Protesters are calling for an end to police violence and more financial support during the pandemic, amid a long list of demands.
Anti-government protests have entered their third week in Colombia, as union members, students, pensioners and more took to the streets to protest against recent violence and demand financial aid from the country affected by the pandemic.
The demonstrations, which have sometimes become violent, were initially fueled by the outrage of the Colombian government. now retired tax reform plan.
Ara, the protesters are demanding that the police be responsible for the excessive violence used during the ongoing demonstrations and calling for the withdrawal of a proposal to further privatize the country’s health system.
Up to 40 people killed in connection with the protests are being investigated by the human rights defender, although the exact number is still being discussed. Local and international rights groups allege the toll may be higher and have blamed police for the violence.
Thousands of people gathered on Wednesday in Plaza Bolivar in Bogota.
Cristian Urena, a student of the protest, told the Associated Press that “police actions have been a total violation of human rights against all protesters and all of us who are protesting in peace in Bogota as they are in the rest of the cities ”.
“Police abuses are too frequent,” Urena said.
John Jaime Jimenez, 47, who works for the Green Party, told Reuters he wanted to end the violence the government often accuses drug traffickers. “We demand that the massacres be stopped,” he said.
President Ivan Duque has offered dialogue, but many protesters have expressed skepticism that government promises will lead to change. Meanwhile, the national police have launched dozens of disciplinary investigations and so far three officers are facing murder charges.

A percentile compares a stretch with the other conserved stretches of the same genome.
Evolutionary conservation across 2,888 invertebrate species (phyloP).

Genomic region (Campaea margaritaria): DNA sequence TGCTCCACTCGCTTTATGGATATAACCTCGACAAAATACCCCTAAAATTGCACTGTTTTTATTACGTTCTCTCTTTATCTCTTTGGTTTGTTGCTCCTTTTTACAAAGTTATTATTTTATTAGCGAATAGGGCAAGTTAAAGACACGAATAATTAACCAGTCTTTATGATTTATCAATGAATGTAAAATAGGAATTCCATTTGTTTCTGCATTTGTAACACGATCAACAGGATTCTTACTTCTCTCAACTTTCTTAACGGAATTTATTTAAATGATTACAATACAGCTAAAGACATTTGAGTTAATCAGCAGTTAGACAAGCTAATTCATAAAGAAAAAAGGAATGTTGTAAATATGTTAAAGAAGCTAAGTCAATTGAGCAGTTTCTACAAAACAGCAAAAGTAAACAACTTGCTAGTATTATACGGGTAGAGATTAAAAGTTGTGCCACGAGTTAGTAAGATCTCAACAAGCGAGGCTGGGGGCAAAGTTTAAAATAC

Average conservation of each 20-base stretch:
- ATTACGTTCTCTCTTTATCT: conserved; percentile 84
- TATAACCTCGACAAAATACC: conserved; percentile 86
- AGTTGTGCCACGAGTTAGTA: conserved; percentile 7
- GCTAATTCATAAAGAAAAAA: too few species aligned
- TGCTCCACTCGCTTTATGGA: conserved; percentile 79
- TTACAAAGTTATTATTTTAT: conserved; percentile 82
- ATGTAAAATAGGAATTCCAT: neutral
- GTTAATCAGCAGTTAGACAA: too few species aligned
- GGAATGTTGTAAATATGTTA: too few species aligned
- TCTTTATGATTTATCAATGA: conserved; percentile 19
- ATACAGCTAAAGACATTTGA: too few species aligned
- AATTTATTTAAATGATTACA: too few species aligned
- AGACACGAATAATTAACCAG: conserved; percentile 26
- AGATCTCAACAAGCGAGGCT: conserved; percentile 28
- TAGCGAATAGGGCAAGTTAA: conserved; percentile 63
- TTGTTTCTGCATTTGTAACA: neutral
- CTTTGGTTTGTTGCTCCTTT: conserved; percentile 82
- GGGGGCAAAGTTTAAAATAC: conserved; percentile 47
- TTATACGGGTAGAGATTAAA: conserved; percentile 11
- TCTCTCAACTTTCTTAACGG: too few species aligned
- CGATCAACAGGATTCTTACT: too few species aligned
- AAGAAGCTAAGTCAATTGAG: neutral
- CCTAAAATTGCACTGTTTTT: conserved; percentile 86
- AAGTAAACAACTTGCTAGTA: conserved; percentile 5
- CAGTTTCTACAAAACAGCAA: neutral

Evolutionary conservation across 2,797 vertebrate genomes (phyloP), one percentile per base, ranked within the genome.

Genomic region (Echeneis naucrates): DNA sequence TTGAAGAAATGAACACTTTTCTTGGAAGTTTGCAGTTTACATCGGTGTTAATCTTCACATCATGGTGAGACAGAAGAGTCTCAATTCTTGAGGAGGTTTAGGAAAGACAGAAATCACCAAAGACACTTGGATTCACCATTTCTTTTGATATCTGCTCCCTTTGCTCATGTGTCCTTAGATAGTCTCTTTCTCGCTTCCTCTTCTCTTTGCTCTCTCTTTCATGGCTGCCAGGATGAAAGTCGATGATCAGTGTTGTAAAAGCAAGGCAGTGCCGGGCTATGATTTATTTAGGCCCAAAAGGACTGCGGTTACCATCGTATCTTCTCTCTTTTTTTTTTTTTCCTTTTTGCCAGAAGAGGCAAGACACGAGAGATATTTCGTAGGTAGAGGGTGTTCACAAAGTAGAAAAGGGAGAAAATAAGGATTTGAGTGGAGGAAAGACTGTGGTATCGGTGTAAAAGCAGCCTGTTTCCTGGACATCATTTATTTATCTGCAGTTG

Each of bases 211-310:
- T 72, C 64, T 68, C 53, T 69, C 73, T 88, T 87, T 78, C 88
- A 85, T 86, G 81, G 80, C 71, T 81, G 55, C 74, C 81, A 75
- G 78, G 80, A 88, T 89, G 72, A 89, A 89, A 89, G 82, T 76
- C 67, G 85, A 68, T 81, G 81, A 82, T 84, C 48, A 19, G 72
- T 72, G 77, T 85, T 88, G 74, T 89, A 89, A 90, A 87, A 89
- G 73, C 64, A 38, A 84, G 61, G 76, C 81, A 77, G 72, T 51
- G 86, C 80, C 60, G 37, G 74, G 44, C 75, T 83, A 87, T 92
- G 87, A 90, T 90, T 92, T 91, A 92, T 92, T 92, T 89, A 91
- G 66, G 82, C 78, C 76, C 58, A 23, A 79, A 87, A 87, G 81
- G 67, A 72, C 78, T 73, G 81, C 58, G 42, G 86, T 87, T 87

But demonstrations and roadblocks have continued daily across the country. A la western city of Cali, about 200 people gathered Wednesday morning at a local university.
“There are no jobs in Cali or Colombia,” said Daniel, a 50-year-old construction worker who refused to give his last name to Reuters news agency. “We’ve been silent for too long.”
Many Latin American countries – already deeply unequal and politically volatile – have been hit hard by the COVID-19 pandemic, which has pushed back recent advances against poverty. Unemployment in Colombia reached almost 17% in urban areas in April.
But the the protests go further anger over the inequality and impact of COVID-19, said Gimena Sanchez, director of the Andes at the Washington Office in Latin America.
Colombia has also struggled with decades of bloody civil strife and drug violence for a 2016 peace deal to diminish but not end.
“Colombia’s protests are not just COVID, but they are about anger towards the Duke for police repression from 2019, for not advancing the 2016 peace agreement, for the increase in massacres and murders of social leaders and the perception of the middle and working class Colombians that the government is only interested in advancing the agendas of the economic and political elites, ”said Sánchez